More potent still, his great example shew'd.1

The famous Voltaire has written a history of the Empire of Russia, under Peter the great, which altho' it is very partial towards this country, yet it is well worth reading, as it gives an idea of what, that extraordinary prince was.
Please to present my best respects to your Pappa and Mamma and love to your brother and sister.

[salute] I am your affectionate Cousin.

LbC (Adams Papers); at head of text: “I. To Miss. E.C.”
1. A celebrated passage (lines 950–987) from “Winter,” the first-written but last-placed section of James Thomson's perdurably popular poem The Seasons (1726–1730).

Docno: ADMS-04-04-02-0197

Author: Adams, John Quincy
Recipient: Thaxter, John
Date: 1782-03-18

John Quincy Adams to John Thaxter

[salute] Mon cher Monsieur

Monsieur Faleisen1 qui vous remettra ceci se proposant de partir aujourd'hui pour Amsterdam, nous a offert de prendre des lettres, mais comme il part tout subitement je n'ai que le tems de vous ecrire quelques mots, en vous priant de vouloir bien prendre soin de la lettre ci incluse.
Mais a propos, puisque j'y suis je vais vous raconter un petit voiage que nous avons fait dernierement; Il y a eu Samedi huit jours que plusieurs Messieurs et une Dame de notre connaissance, Mr. D[ana] et votre serviteur partimes de St. Petersbourg sur le Golfe de Cronstadt en trois traineaux pour Cronstadt, nous fumes une heure et cinquante cinq minutes en chemin, depuis onze heures moins vingt minutes jusques è un heure moins vingt cinq minutes; la distance est de 28 wersts ce qui fait 20 Milles d'Angleterre; nous dinames a Cronstadt, et nous allames voir le port, &c. mais en hiver il n'y a jamais grande chose è voir lè. Aprés diné è cinq heures et cinq minutes nous quittames Cronstadt et nous allames è Oranienbaum, ou nous arrivames en trente cinq minutes de terns le passage est de neuf wersts ou 6 1/2 Milles Anglais; Nous passames la nuit è Oranienbaum, et le matin suivant nous fumes voir le palais qui est lè. Aprés diné nous partimes d'Oranienbaum pour Peterhoff qui en est eloigné de 7 wersts ou 5 Milles. Nous mimes 35 minutes è ce trajet parceque nous le { 300 } fimes sur la terre et non pas sur le Golfe comme le jour d'avant. Arrivés è Peterhoff nous vimes le palais qui y est. Ces Palais sont asséz magnifiques mais on n'y trouve rien d'extraordinaire. Enfin A quatre heures nous partimes de Peterhoff encore sur le Golfe et nous arrivames è St. Petersbourg, qui en est eloigne de vingt-sept wersts, en une heure et trois quarts de terns.2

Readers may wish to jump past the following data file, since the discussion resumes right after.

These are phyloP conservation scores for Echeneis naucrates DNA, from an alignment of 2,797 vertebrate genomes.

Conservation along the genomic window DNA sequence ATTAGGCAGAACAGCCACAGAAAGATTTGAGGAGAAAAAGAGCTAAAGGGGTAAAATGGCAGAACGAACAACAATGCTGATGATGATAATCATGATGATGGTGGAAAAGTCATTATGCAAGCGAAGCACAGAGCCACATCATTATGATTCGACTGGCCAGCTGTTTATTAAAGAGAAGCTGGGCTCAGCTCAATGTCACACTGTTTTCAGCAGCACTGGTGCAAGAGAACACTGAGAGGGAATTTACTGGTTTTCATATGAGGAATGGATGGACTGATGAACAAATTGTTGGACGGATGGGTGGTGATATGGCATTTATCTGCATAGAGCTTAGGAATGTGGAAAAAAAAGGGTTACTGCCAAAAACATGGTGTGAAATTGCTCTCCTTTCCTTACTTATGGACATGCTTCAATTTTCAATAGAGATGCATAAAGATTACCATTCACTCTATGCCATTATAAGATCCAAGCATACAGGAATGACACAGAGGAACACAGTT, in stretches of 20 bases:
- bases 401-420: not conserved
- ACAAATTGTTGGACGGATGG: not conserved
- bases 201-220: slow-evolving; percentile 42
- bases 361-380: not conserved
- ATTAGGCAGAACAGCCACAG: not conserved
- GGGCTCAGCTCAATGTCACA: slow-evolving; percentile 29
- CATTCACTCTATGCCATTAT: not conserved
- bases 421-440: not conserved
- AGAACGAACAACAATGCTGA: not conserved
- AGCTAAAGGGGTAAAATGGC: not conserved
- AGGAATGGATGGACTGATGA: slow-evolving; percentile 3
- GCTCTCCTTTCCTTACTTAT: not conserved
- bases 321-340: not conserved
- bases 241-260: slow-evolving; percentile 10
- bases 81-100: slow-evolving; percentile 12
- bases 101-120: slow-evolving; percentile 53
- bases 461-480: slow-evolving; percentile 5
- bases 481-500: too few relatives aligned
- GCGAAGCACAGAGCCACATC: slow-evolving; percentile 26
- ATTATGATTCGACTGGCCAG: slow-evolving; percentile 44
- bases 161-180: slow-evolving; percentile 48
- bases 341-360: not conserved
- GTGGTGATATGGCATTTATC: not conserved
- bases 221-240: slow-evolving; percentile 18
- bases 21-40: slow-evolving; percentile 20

[salute] Je n'ai plus de terns pour écrire, ainsi je finirai en vous assurant que je suis vôtre trés humble et trés obéissant serviteur.

P.S. Faites bien mes respects s'il vous plait è Madame Chabanel et a toute sa famille.
LbC (Adams Papers). Enclosure may have been the (missing) RC of JQA to Elizabeth Cranch, preceding, sent to Amsterdam for forwarding to America.
1. This name appears as “Felleisen” in JQA 's Diary entry of 18 March and again in JQA 's letter to JA , 20/31 March, below. He is not further identified.
2. JQA furnished a similarly prosy account of this outing in his Diary entries for 910 March. The lady in the party was Mme. Peyron, wife of the Swedish consul in St. Petersburg, who was himself in the company.